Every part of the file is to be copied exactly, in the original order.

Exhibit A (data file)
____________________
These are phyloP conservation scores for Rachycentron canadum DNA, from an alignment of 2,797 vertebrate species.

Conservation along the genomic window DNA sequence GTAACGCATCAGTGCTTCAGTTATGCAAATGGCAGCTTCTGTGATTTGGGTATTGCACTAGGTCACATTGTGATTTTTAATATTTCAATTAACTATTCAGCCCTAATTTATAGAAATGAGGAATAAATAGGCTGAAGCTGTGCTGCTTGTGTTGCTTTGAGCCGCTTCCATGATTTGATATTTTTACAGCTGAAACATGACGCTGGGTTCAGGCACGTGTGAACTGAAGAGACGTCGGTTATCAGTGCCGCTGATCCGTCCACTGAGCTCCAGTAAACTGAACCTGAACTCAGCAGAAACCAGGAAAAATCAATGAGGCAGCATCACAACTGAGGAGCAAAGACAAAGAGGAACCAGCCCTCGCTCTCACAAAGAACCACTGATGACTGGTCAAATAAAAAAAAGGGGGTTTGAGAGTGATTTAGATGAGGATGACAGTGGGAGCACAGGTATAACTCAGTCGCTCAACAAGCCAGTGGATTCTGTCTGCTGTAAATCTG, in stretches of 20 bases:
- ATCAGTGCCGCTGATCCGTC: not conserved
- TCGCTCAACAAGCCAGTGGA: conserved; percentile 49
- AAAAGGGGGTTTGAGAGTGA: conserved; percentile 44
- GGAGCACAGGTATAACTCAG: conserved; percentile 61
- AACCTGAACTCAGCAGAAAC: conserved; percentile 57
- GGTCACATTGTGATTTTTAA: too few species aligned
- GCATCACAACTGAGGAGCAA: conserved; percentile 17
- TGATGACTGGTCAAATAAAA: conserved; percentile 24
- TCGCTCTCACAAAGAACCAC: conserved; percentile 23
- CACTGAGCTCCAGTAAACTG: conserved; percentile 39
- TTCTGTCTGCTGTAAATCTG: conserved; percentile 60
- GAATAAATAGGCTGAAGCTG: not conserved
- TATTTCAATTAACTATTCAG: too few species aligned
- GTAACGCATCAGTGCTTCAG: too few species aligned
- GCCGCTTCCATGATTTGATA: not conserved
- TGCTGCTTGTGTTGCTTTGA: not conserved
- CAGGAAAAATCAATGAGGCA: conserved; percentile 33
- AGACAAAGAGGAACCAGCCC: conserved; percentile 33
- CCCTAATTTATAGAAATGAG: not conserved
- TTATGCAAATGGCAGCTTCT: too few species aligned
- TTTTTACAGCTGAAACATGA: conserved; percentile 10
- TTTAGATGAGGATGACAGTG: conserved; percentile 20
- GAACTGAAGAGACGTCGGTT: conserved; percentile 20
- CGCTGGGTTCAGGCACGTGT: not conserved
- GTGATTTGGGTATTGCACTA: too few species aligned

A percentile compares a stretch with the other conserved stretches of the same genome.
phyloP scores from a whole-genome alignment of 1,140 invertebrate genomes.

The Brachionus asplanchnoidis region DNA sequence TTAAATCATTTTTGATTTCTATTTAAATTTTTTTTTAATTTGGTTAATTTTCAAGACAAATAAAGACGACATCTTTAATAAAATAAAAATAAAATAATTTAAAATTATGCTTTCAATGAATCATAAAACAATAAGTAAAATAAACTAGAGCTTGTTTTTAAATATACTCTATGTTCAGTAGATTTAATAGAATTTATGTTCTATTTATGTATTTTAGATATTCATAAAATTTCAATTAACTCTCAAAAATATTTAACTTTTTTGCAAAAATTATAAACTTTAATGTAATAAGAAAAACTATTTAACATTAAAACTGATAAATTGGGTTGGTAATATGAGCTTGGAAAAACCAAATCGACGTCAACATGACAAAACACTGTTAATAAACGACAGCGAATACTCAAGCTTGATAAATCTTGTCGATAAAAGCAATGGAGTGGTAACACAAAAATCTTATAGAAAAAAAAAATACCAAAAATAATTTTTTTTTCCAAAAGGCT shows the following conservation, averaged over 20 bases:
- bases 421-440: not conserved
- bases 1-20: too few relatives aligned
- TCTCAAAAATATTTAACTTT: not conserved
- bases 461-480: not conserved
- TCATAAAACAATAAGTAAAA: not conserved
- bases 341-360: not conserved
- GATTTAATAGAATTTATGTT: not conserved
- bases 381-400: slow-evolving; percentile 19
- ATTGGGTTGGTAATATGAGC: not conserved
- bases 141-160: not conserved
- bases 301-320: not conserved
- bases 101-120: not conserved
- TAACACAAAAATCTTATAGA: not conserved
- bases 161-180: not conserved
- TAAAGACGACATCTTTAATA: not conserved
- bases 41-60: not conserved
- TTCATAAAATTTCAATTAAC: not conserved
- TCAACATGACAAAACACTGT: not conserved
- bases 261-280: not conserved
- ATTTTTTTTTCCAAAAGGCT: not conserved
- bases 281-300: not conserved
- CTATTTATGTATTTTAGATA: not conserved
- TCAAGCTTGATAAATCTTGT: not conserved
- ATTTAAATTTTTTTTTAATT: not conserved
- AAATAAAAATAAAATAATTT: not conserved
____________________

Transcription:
These are phyloP conservation scores for Rachycentron canadum DNA, from an alignment of 2,797 vertebrate species.

Conservation along the genomic window DNA sequence GTAACGCATCAGTGCTTCAGTTATGCAAATGGCAGCTTCTGTGATTTGGGTATTGCACTAGGTCACATTGTGATTTTTAATATTTCAATTAACTATTCAGCCCTAATTTATAGAAATGAGGAATAAATAGGCTGAAGCTGTGCTGCTTGTGTTGCTTTGAGCCGCTTCCATGATTTGATATTTTTACAGCTGAAACATGACGCTGGGTTCAGGCACGTGTGAACTGAAGAGACGTCGGTTATCAGTGCCGCTGATCCGTCCACTGAGCTCCAGTAAACTGAACCTGAACTCAGCAGAAACCAGGAAAAATCAATGAGGCAGCATCACAACTGAGGAGCAAAGACAAAGAGGAACCAGCCCTCGCTCTCACAAAGAACCACTGATGACTGGTCAAATAAAAAAAAGGGGGTTTGAGAGTGATTTAGATGAGGATGACAGTGGGAGCACAGGTATAACTCAGTCGCTCAACAAGCCAGTGGATTCTGTCTGCTGTAAATCTG, in stretches of 20 bases:
- ATCAGTGCCGCTGATCCGTC: not conserved
- TCGCTCAACAAGCCAGTGGA: conserved; percentile 49
- AAAAGGGGGTTTGAGAGTGA: conserved; percentile 44
- GGAGCACAGGTATAACTCAG: conserved; percentile 61
- AACCTGAACTCAGCAGAAAC: conserved; percentile 57
- GGTCACATTGTGATTTTTAA: too few species aligned
- GCATCACAACTGAGGAGCAA: conserved; percentile 17
- TGATGACTGGTCAAATAAAA: conserved; percentile 24
- TCGCTCTCACAAAGAACCAC: conserved; percentile 23
- CACTGAGCTCCAGTAAACTG: conserved; percentile 39
- TTCTGTCTGCTGTAAATCTG: conserved; percentile 60
- GAATAAATAGGCTGAAGCTG: not conserved
- TATTTCAATTAACTATTCAG: too few species aligned
- GTAACGCATCAGTGCTTCAG: too few species aligned
- GCCGCTTCCATGATTTGATA: not conserved
- TGCTGCTTGTGTTGCTTTGA: not conserved
- CAGGAAAAATCAATGAGGCA: conserved; percentile 33
- AGACAAAGAGGAACCAGCCC: conserved; percentile 33
- CCCTAATTTATAGAAATGAG: not conserved
- TTATGCAAATGGCAGCTTCT: too few species aligned
- TTTTTACAGCTGAAACATGA: conserved; percentile 10
- TTTAGATGAGGATGACAGTG: conserved; percentile 20
- GAACTGAAGAGACGTCGGTT: conserved; percentile 20
- CGCTGGGTTCAGGCACGTGT: not conserved
- GTGATTTGGGTATTGCACTA: too few species aligned

A percentile compares a stretch with the other conserved stretches of the same genome.
phyloP scores from a whole-genome alignment of 1,140 invertebrate genomes.

The Brachionus asplanchnoidis region DNA sequence TTAAATCATTTTTGATTTCTATTTAAATTTTTTTTTAATTTGGTTAATTTTCAAGACAAATAAAGACGACATCTTTAATAAAATAAAAATAAAATAATTTAAAATTATGCTTTCAATGAATCATAAAACAATAAGTAAAATAAACTAGAGCTTGTTTTTAAATATACTCTATGTTCAGTAGATTTAATAGAATTTATGTTCTATTTATGTATTTTAGATATTCATAAAATTTCAATTAACTCTCAAAAATATTTAACTTTTTTGCAAAAATTATAAACTTTAATGTAATAAGAAAAACTATTTAACATTAAAACTGATAAATTGGGTTGGTAATATGAGCTTGGAAAAACCAAATCGACGTCAACATGACAAAACACTGTTAATAAACGACAGCGAATACTCAAGCTTGATAAATCTTGTCGATAAAAGCAATGGAGTGGTAACACAAAAATCTTATAGAAAAAAAAAATACCAAAAATAATTTTTTTTTCCAAAAGGCT shows the following conservation, averaged over 20 bases:
- bases 421-440: not conserved
- bases 1-20: too few relatives aligned
- TCTCAAAAATATTTAACTTT: not conserved
- bases 461-480: not conserved
- TCATAAAACAATAAGTAAAA: not conserved
- bases 341-360: not conserved
- GATTTAATAGAATTTATGTT: not conserved
- bases 381-400: slow-evolving; percentile 19
- ATTGGGTTGGTAATATGAGC: not conserved
- bases 141-160: not conserved
- bases 301-320: not conserved
- bases 101-120: not conserved
- TAACACAAAAATCTTATAGA: not conserved
- bases 161-180: not conserved
- TAAAGACGACATCTTTAATA: not conserved
- bases 41-60: not conserved
- TTCATAAAATTTCAATTAAC: not conserved
- TCAACATGACAAAACACTGT: not conserved
- bases 261-280: not conserved
- ATTTTTTTTTCCAAAAGGCT: not conserved
- bases 281-300: not conserved
- CTATTTATGTATTTTAGATA: not conserved
- TCAAGCTTGATAAATCTTGT: not conserved
- ATTTAAATTTTTTTTTAATT: not conserved
- AAATAAAAATAAAATAATTT: not conserved